Want to improve climate-science communication (I mean really, seriously)? Stop telling just-so stories & conducting "messaging" experiments on MTurk workers & female NYU undergraduates & use genuine evidence-based methods in field settings instead
From Kahan, D., "Making Climate Science Communication Evidence-based—All the Way Down," in Culture, Politics and Climate Change, eds. M. Boykoff & D. Crow, pp. 203-21. (Routledge Press, 2014):
a. Methods. In my view, both making use of and enlarging our knowledge of climate science communication requires making a transition from lab models to field experiments. The research that I adverted to on strategies for counteracting motivated reasoning consist of simplified and stylized experiments administered face-to-face or on-line to general population samples. The best studies build explicitly on previous research—much of it also consisting in stylized experiments—that have generated information about the nature of the motivating group dispositions and the specific cognitive mechanisms through which they operate. They then formulate and test conjectures about how devices already familiar to decision science—including message framing, in-group information sources, identity-affirmation, and narrative—might be adapted to avoid triggering these mechanisms when communicating with these groups.
But such studies do not in themselves generate useable communication materials. They are only models of how materials that reflect their essential characteristics might work. Experimental models of this type play a critical role in the advancement of science communication knowledge: by silencing the cacophony of real-world influences that operate independently of anyone’s control, they make it possible for researchers to isolate and manipulate mechanisms of interest, and thus draw confident inferences about their significance, or lack thereof. They are thus ideally suited to reducing the class of the merely plausible strategies to ones that communicators can have an empirically justified conviction are likely to have an impact. But one can’t then take the stimulus materials used in such experiments and send them to people in the mail or show them on television and imagine that they will have an effect.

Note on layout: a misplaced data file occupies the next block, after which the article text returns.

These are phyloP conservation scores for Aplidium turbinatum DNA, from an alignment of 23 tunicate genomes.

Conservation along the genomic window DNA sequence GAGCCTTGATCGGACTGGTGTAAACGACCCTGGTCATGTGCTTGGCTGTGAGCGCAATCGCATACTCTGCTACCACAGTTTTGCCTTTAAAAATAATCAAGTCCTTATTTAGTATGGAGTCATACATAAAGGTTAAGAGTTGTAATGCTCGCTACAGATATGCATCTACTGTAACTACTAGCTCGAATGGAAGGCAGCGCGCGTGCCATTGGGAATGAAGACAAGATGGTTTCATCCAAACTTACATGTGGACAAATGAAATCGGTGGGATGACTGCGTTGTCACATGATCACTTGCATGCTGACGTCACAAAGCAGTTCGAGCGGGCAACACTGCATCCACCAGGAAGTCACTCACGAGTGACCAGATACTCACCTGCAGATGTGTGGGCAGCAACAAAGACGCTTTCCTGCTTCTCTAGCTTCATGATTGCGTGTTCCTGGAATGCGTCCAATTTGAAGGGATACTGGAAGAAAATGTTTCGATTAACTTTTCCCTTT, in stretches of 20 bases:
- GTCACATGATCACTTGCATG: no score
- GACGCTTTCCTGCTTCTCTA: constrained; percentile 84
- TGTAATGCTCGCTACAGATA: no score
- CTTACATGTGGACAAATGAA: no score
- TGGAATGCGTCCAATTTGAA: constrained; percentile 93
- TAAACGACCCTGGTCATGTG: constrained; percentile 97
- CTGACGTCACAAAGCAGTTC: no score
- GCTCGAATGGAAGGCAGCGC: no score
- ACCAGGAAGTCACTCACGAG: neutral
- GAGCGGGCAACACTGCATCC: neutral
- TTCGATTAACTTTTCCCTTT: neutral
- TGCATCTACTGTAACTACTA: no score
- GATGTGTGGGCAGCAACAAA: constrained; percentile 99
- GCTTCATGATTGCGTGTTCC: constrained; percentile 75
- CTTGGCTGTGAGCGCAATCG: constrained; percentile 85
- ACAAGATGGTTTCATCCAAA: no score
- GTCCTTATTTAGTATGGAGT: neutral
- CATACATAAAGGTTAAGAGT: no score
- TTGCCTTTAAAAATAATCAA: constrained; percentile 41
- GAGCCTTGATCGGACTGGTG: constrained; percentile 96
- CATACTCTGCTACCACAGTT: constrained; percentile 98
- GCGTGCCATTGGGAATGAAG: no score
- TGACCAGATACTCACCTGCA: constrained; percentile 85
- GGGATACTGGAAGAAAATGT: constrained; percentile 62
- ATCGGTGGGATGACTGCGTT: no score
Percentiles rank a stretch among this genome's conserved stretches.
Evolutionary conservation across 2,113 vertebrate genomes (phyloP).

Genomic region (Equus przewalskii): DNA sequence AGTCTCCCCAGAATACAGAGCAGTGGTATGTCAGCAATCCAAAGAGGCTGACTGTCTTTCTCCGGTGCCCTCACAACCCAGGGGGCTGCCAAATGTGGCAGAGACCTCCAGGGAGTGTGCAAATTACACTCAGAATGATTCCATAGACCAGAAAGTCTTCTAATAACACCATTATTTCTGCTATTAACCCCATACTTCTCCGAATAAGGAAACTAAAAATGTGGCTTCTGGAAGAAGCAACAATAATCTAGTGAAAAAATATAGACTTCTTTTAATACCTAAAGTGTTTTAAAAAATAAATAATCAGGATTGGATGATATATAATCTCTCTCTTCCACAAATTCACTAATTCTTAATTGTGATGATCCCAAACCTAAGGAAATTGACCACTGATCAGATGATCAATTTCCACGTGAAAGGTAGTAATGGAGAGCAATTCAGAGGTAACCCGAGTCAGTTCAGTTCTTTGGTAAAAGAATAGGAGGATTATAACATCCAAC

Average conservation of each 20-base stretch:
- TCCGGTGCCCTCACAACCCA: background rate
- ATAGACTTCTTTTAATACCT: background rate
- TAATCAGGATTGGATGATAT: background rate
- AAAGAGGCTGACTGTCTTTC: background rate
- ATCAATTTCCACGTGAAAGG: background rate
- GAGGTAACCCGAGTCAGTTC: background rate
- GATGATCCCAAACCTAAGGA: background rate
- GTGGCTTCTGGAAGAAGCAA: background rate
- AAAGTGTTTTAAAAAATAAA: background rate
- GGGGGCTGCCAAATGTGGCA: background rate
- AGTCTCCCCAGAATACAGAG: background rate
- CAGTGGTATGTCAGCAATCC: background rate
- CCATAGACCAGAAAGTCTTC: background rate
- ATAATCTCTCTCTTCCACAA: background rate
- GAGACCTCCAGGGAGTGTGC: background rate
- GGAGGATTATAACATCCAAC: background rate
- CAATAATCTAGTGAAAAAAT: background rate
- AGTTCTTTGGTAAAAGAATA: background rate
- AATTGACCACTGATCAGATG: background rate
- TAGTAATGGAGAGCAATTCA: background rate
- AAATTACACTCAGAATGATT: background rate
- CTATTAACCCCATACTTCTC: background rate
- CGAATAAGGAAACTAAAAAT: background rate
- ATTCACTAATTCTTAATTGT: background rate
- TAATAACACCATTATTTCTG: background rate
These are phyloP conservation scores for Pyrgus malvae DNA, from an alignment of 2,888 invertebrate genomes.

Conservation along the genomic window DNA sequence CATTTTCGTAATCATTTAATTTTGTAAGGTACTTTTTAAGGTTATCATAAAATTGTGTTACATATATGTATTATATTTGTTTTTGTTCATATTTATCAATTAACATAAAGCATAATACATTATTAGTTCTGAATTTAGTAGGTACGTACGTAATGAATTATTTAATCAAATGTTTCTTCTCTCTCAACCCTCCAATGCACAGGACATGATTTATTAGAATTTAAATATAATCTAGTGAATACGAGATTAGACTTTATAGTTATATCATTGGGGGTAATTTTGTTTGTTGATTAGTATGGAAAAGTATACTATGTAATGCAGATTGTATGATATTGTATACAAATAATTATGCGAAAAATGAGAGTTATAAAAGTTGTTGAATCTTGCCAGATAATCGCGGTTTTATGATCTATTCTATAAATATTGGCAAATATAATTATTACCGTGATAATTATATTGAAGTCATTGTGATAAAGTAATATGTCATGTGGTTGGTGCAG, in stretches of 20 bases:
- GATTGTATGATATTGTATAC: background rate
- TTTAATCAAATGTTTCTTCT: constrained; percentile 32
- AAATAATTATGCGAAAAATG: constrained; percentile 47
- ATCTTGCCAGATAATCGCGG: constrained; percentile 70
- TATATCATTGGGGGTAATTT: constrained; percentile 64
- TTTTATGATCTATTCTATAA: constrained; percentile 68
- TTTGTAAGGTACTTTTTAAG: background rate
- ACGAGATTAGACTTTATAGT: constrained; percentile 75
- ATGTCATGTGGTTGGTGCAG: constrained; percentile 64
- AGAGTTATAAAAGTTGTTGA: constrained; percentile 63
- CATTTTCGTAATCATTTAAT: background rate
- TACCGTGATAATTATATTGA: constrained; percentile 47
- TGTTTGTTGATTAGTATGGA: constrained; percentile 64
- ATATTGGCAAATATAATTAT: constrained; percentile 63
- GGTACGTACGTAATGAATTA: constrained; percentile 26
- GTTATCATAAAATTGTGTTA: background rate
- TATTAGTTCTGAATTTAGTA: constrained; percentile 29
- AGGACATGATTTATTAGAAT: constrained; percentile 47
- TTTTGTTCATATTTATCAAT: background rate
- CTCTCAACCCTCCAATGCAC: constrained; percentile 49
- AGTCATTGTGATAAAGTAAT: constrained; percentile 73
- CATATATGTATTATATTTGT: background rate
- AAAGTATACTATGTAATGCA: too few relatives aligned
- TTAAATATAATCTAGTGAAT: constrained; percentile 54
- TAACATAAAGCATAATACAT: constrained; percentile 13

Communicators are relying on a bad model if they expect lab researchers to supply them with a bounty of ready-to use strategies. The researchers have furnished them something else: a reliable map of where to look for them. Such a map will (it is hoped) spare the communicators from wasting their time searching for nonexistent buried treasure. But the communicators will still have to dig, making and acting on informed judgments about what sorts of real materials they believe might reproduce these effects outside the lab in the real-world contexts in which they are working.